Tuesday, July 29, 2014

Q + A with Matt Nelson from the Arizona Trail Association (AZTA)

It's true that trail maintenance doesn't happen on it's own but most often we think of the boots on the ground and forget the logistical support required to get those boots to the right spot, with the required equipment and logistical support.  As part of my effort to raise awareness of trail associations I asked Matt J. Nelson from the AZTA to answer a few questions about himself and what he and the AZTA do.  I managed to catch him before he left for a 6 day backpacking trip in the Sierra.

How long have you been involved with the AZTA and what is your role?

Matt: I have been the Executive Director of the Arizona Trail Association (ATA) for the past two and a half years. As the only full-time employee of the nonprofit organization, I do a little bit of everything: managing volunteers (1,200+) and trail work events (@ 100 annually); fund raising to support trail operations; protecting the trail from large-scale mining operations; program developments; coordinating with all of the agencies whose land the Arizona Trail (AZT) traverses (USFS, BLM, NPS, Arizona State Parks, Babbitt Ranch, Pima and Pinal Counties); writing newsletters; attending events and meetings; education and outreach; overseeing our Seeds of Stewardship program within Arizona schools and leading some of the outings; and just about everything you can think of.

How did you get involved?

Matt: It all started one day when I was out on a mountain bike ride and I found a brown carsonite sign with the Arizona Trail symbol. That was the first I had ever heard of the cross-state trail. The more I explored, the more I fell in love with the trail. This was back in 1994, and the trail was FAR from being complete. So I got involved as a volunteer trail builder. Later, I organized groups of inner city youth to participate in trail building. Then, working as a natural and cultural resource specialist, I conducted archaeological surveys and did trail design before the final segments of trail were constructed. Working seasonally as a backpacking guide, I helped hundreds of people explore and appreciate the Arizona Trail through Grand Canyon National Park. Once the position of Executive Director became available, I was encouraged by many people to apply for the job.

How do you use the trail?

Matt: I spent equal time on my feet (hiking, trail running and backpacking) and mountain bike. I love riding mules and horses, too, so I try to experience the AZT from every form of non-motorized travel possible to help keep me in touch with the variety of user groups we have on the trail. My job keeps me really busy and I don't get many opportunities to play on the trail (despite what everybody thinks) but whenever we have meetings or events in different parts of the state, I aspire to sneak in some time on the AZT.

How would you describe the mission of the AZTA?

Matt: Our mission is to build, maintain, promote, protect and sustain the Arizona Trail as a unique encounter with the land. That's the official mission. Beyond that, the ATA is committed to engaging individuals, families, groups, businesses and agencies in the enjoyment and stewardship of the trail. The more people that use it and fall in love with it, the more likely they are to support it and protect it into the future. The trail is an 800-mile-long organism that requires constant "care and feeding" and if you think it takes a village to raise a child, think about how many people it takes to maintain and sustain the trail.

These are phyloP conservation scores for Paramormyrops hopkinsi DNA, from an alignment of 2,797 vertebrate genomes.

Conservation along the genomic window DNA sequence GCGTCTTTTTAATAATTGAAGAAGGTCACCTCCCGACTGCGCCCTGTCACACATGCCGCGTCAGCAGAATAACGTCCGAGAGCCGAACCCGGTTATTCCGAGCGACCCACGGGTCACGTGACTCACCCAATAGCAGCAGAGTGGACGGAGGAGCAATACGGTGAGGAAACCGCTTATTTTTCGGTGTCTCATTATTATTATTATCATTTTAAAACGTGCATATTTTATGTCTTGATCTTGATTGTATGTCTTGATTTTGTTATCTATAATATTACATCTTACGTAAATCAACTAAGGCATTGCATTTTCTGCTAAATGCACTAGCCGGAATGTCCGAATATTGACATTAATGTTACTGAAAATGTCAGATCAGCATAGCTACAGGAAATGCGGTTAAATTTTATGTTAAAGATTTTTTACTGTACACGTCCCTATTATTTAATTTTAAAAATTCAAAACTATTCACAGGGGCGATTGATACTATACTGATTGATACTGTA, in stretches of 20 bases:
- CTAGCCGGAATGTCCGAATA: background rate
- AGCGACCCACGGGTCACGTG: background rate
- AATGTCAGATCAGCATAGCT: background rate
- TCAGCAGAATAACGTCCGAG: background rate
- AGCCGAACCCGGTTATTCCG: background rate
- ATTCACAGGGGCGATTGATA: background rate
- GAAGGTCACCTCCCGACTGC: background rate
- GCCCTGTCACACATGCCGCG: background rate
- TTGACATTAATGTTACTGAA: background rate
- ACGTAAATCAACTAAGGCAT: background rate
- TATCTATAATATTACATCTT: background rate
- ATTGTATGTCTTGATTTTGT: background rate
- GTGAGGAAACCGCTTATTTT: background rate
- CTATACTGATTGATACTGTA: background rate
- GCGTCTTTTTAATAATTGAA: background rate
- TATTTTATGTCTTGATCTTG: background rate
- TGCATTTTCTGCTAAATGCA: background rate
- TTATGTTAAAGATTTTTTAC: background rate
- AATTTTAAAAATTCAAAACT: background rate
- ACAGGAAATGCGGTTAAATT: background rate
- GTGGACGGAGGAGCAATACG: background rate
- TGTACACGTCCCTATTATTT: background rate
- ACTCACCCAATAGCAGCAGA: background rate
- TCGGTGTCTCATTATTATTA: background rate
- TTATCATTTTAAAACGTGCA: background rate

Has the land use along the trail corridor changed since the trails inception?

Matt: Not really. Fortunately, the founding father was a true visionary who embraced all user groups from day one. Dale Shewalter was a hardcore hiker who loved riding horses and mountain bikes, too. So from the very beginning, the Arizona Trail has been a shared-use experience. And because of that, we don't have the kinds of conflicts that other long-distance trails are now experiencing because they exclude certain user groups.

Most of the land the Arizona Trail traverses is extremely remote, so there is little fear of development and encroachment on the trail corridor. That said, there are currently four major mining operations that could destroy portions of the AZT. Arizona is filled with natural resources, both on the surface that we all enjoy and appreciate, and underground, which we all use and need. So protecting the trail, negotiating with private companies and public land management agencies, and working to ensure the trail will be here for future generations is a constant struggle. Especially with a push toward more "green energy" nationwide, long-distance trails are being faced with obstacles likes transmission power lines, large-scale solar and wind energy projects, and open-pit mines.

Have you seen any changes in the gateway communities along the trail?

Matt: Absolutely! Many of the towns (gateway communities) the trail passes near are former mining towns that have gone through a boom and bust cycle and are trying to figure out how to survive. Recent reports from the National Park Service show that the single greatest source of economic stability for rural communities is through ecotourism. Instead of small towns building something from the ground up, we've essentially brought the trail to them. Now, then can incorporate the AZT into their master plan and learn from other communities that are finding success in appealing to outdoor recreationalists who enjoy a good meal and small town charm as much as a day out in the dirt.

Gateway communities are a great way for us to gauge how many people are using the trail, too. Since we don't have any permit or registration system, we rely on town to help inform us how many thru-hikers and day trippers are on the trail each season.